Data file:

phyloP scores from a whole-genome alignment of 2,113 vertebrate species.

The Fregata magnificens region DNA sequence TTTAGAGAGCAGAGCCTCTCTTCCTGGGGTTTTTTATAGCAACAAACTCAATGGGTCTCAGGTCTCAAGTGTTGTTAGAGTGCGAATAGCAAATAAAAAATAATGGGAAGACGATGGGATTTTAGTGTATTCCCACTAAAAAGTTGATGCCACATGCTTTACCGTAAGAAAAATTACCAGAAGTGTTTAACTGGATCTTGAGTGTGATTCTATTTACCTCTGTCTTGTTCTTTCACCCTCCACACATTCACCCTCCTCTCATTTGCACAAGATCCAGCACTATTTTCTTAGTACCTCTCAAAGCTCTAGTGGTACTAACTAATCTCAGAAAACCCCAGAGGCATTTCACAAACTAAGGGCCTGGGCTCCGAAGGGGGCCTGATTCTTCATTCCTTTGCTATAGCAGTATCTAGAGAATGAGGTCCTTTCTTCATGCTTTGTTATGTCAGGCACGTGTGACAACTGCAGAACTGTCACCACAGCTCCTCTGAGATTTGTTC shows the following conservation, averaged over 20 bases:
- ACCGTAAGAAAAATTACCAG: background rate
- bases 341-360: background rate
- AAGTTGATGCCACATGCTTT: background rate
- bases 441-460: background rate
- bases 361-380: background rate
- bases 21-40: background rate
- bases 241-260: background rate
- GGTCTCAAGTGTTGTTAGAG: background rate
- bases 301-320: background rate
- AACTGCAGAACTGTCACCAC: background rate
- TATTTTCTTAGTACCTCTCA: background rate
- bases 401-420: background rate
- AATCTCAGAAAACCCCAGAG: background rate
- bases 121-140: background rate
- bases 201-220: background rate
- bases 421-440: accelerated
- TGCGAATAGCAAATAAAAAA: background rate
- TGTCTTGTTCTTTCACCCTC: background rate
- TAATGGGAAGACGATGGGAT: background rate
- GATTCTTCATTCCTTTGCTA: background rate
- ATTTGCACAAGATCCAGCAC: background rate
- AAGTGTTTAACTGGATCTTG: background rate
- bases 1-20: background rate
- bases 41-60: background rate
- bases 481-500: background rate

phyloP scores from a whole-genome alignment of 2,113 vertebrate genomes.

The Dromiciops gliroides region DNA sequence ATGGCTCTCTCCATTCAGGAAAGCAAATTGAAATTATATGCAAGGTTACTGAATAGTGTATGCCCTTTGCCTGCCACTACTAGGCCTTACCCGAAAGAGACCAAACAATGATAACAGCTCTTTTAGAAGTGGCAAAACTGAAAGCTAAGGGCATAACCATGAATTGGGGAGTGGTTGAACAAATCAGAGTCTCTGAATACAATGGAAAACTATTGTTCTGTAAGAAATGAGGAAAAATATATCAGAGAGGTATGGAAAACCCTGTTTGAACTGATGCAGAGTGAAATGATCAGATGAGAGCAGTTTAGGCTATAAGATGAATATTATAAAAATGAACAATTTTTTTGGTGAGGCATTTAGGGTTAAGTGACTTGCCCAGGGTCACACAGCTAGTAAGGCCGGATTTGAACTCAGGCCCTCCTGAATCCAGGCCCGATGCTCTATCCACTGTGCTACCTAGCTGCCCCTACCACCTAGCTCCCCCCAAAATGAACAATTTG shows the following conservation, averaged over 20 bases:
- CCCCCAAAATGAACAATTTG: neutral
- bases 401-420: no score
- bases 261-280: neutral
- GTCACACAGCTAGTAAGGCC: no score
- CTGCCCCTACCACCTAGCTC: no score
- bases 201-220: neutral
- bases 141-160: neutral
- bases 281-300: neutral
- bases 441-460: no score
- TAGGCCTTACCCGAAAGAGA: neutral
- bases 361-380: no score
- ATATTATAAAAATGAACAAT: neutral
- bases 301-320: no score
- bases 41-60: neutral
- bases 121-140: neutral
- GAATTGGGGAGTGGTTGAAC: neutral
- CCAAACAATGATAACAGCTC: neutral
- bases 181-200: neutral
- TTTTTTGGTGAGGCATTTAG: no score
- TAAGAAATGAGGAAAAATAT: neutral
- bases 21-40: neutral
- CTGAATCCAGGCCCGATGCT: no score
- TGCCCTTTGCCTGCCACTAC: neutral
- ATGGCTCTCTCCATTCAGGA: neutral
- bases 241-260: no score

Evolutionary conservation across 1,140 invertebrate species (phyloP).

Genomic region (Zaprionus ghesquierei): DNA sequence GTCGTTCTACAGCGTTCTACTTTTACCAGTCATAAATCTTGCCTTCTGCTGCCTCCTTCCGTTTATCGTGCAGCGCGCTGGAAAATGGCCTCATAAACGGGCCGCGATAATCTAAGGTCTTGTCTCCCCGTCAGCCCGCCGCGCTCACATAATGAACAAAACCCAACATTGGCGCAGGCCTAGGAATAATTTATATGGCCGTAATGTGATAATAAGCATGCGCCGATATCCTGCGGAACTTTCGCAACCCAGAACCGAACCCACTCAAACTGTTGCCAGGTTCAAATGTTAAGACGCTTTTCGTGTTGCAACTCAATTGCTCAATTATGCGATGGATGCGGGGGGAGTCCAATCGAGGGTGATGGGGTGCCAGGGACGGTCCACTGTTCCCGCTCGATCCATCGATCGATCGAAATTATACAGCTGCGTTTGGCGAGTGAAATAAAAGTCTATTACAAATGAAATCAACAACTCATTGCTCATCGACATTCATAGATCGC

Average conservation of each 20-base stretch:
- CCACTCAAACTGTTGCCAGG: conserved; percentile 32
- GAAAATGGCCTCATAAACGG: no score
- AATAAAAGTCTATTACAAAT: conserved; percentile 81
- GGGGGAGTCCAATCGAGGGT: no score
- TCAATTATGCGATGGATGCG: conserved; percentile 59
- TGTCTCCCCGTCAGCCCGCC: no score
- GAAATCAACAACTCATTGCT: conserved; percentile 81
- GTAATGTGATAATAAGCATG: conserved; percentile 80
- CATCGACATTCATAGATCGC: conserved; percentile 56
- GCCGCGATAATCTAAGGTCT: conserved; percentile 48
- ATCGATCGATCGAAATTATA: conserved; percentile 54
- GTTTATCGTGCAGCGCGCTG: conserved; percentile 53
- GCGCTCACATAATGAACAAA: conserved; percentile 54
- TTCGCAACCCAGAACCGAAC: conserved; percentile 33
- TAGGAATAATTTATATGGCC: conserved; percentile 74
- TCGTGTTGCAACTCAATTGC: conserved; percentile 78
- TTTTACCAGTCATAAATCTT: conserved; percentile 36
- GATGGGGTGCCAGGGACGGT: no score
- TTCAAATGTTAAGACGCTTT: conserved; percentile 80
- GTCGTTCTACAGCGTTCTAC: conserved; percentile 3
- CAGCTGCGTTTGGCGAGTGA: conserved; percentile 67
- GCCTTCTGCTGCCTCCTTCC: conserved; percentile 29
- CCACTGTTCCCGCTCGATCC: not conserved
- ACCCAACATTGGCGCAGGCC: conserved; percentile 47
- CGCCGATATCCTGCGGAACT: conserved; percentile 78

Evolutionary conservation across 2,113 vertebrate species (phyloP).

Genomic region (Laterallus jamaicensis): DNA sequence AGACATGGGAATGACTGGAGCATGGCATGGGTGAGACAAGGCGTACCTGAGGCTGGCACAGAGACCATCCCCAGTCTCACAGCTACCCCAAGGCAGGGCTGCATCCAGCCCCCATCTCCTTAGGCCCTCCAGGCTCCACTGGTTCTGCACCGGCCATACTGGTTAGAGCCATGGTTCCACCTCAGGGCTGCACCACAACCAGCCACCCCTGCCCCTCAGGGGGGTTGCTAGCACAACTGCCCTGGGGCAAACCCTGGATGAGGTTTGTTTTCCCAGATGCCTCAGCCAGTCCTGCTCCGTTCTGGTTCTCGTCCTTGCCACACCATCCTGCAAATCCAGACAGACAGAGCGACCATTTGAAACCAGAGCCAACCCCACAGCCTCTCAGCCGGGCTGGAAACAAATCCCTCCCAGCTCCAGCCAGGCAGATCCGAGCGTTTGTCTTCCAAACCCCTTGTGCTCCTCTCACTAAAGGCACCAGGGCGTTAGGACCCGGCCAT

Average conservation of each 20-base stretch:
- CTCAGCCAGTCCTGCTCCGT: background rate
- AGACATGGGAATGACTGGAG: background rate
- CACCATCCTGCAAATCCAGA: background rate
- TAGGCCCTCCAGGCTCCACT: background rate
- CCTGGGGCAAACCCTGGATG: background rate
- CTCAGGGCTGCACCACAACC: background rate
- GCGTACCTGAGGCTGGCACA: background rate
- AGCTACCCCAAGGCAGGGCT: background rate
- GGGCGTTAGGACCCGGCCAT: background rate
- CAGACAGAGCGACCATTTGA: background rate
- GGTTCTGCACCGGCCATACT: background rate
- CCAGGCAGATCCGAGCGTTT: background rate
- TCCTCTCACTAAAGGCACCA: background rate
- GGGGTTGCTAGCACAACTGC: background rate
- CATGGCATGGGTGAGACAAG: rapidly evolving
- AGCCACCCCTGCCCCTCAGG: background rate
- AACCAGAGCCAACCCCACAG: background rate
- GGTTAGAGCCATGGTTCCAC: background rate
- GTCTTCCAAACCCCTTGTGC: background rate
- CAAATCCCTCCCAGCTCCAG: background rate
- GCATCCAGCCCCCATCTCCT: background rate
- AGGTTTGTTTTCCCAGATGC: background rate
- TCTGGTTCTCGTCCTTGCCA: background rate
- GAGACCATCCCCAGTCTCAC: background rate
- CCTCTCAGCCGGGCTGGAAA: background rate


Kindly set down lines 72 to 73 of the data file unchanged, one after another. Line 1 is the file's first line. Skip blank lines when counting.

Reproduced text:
- TAGGAATAATTTATATGGCC: conserved; percentile 74
- TCGTGTTGCAACTCAATTGC: conserved; percentile 78